From real sports to fantasy sports, two gaming companies filed for bankruptcy in California on Tuesday, owing thousands of dollars to several law firms.

Fantasy Aces LP, a daily fantasy sports (DFS) operation based in Aliso Viejo, California, filed for Chapter 7 on Jan. 31 in nearby Santa Ana. The debtor, advised by Bert Briones at the Red Hill Law Group in Irvine, California, listed assets and liabilities of between $1 million and $10 million in its bankruptcy petition.

Fantasy Aces’ bankruptcy filings comes after Fantasy Draft LLC, a rival DFS provider based in Charlotte, North Carolina, terminated its proposed acquisition of Fantasy Aces assets, including its user database and corresponding balances.

“Unfortunately, because of issues identified during our due diligence, we are unable to purchase the assets of FantasyAces,” said Fantasy Draft in a statement issued Sunday.

Fantasy Aces went live in 2013 on Major League Baseball’s Opening Day and quickly expanded into all major U.S. professional sports and college football markets. In a statement, Fantays Aces said it had been actively looking to raise additional capital from multiple sources to keep it afloat but “was unsuccessful in raising such additional capital or completing a strategic transaction.”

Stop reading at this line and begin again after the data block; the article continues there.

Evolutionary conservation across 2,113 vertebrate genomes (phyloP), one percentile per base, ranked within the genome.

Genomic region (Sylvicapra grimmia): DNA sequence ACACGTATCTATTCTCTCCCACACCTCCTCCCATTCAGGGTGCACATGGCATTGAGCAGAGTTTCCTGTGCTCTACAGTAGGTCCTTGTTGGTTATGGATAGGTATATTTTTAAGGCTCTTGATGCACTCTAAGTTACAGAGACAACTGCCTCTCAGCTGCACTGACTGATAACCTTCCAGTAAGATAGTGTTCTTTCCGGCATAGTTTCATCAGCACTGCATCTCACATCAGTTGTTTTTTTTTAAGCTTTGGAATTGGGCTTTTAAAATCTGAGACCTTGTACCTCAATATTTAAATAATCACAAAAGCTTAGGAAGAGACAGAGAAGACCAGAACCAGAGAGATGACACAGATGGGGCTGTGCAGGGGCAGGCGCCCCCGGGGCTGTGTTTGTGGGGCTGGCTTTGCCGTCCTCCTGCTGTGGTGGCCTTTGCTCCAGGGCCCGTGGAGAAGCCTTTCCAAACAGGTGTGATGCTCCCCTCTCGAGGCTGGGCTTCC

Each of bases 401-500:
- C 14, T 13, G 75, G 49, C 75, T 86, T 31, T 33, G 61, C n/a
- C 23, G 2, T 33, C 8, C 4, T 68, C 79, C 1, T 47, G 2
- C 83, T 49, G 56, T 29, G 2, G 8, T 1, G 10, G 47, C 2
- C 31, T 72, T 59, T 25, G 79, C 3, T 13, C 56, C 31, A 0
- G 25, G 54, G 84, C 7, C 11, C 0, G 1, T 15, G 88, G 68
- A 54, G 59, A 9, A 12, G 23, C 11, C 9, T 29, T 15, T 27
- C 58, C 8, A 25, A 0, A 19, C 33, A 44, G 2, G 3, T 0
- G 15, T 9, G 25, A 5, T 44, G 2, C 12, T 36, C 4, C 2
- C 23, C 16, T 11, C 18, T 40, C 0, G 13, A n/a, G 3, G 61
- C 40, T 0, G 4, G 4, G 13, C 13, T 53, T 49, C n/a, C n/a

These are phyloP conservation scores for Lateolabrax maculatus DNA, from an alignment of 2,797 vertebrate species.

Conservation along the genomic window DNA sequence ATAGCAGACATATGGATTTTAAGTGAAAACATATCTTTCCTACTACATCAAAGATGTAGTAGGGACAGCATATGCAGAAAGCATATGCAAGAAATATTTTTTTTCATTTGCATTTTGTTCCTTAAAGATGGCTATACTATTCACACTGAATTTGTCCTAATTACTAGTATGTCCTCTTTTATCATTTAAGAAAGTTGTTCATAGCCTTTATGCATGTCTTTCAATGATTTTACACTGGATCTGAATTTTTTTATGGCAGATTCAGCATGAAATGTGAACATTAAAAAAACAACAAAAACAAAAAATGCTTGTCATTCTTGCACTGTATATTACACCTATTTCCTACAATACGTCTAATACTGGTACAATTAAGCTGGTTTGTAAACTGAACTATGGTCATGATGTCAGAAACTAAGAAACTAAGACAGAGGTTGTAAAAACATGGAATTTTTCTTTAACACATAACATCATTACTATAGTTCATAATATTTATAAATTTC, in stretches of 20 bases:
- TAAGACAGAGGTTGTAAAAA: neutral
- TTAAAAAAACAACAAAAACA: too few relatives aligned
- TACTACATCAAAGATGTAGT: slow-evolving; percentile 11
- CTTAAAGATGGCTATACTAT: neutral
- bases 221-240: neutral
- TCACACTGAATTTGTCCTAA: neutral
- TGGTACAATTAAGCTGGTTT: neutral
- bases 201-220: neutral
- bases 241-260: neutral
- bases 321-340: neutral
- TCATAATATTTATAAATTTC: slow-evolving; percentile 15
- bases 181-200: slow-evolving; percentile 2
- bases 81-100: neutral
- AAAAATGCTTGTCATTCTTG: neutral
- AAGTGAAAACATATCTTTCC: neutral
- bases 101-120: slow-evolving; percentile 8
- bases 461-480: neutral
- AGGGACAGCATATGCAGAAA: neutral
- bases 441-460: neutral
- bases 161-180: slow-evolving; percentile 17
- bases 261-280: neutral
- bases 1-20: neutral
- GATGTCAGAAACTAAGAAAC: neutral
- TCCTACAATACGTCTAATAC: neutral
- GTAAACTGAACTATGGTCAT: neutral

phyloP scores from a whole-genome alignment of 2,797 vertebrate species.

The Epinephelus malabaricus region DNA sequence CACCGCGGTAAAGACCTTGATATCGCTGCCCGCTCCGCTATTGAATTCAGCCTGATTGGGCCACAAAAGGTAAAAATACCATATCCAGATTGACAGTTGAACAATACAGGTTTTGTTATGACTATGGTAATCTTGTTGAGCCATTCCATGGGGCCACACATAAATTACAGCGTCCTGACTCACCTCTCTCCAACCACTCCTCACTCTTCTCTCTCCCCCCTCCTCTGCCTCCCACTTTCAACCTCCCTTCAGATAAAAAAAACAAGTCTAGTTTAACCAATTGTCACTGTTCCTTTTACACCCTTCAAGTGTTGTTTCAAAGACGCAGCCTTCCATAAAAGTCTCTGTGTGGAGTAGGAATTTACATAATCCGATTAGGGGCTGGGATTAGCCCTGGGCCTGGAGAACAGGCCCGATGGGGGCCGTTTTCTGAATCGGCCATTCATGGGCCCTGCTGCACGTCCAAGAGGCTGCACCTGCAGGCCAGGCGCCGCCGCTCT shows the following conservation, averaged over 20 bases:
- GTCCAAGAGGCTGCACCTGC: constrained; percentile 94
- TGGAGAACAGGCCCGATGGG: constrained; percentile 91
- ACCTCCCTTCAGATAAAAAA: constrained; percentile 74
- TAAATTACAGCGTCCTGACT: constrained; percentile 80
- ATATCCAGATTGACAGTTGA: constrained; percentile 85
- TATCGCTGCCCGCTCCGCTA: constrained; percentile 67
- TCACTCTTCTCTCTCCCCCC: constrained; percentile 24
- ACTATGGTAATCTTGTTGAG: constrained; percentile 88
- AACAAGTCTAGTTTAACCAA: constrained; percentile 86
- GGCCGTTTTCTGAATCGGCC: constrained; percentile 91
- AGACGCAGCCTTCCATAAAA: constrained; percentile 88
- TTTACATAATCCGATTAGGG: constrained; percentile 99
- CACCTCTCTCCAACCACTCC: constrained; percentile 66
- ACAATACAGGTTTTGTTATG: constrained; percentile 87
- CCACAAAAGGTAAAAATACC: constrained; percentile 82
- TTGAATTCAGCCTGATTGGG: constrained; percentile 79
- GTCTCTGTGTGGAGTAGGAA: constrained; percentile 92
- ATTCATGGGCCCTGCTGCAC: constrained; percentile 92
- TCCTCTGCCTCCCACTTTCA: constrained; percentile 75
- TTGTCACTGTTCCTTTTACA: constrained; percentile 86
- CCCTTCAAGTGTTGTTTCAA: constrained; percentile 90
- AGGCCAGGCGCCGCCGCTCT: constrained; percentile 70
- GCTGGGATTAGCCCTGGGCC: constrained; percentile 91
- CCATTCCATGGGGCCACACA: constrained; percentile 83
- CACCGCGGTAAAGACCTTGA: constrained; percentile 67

On Fantasy Aces’ extensive list of unsecured creditors were the names of countless users of the website, as well as several law firms. The DFS company owes $55,000 to DLA Piper Canada, $20,570 to Denver-based Kendall, Koenig & Oelsner and $6,140 to Newman Law in Las Vegas. Public documents show that Newman Law assisted Fantasy Aces in a trademark filing in 2015.

Fantasy Aces stated in its bankruptcy filing that no funds will be available to unsecured creditors after administrative expenses are paid related to its Chapter 7 case.

In another sport-related bankruptcy filing, Titans of Mavericks LLC, a surfing brand and contest based in Capitola, California, filed for Chapter 11 protection in Los Angeles on Jan. 31 along with affiliate Cartel Management Inc.

Los Angeles-based bankruptcy firm Levene, Neale, Bender, Yoo & Brill is representing Titan in bankruptcy with a team led by co-managing partner David Neale. The surfing company said in a statement that it plans on using the Chapter 11 process to sell off its assets and intellectual property. (Titans lists assets of up to $50,000 in its bankruptcy against liabilities of $100,000 to $500,000.)

“The process will allow Titans of Mavericks to reach new heights in the right hands. It is time for a larger organization to gain from all of our hard work,” said Titans founder Griffin Guess, a music producer and talent manager married to supermodel Marissa Miller.

San Francisco-based Hartnett, Smith & Paetkau is listed as the “Hartnett Firm” on a list of Titans’ largest unsecured creditors. The firm is owed $40,000 for legal services. Hartnett, Smith & Paetkau represented Titans’ in a defamation case brought by Californian activist, John Ullom, that was dismissed in November.

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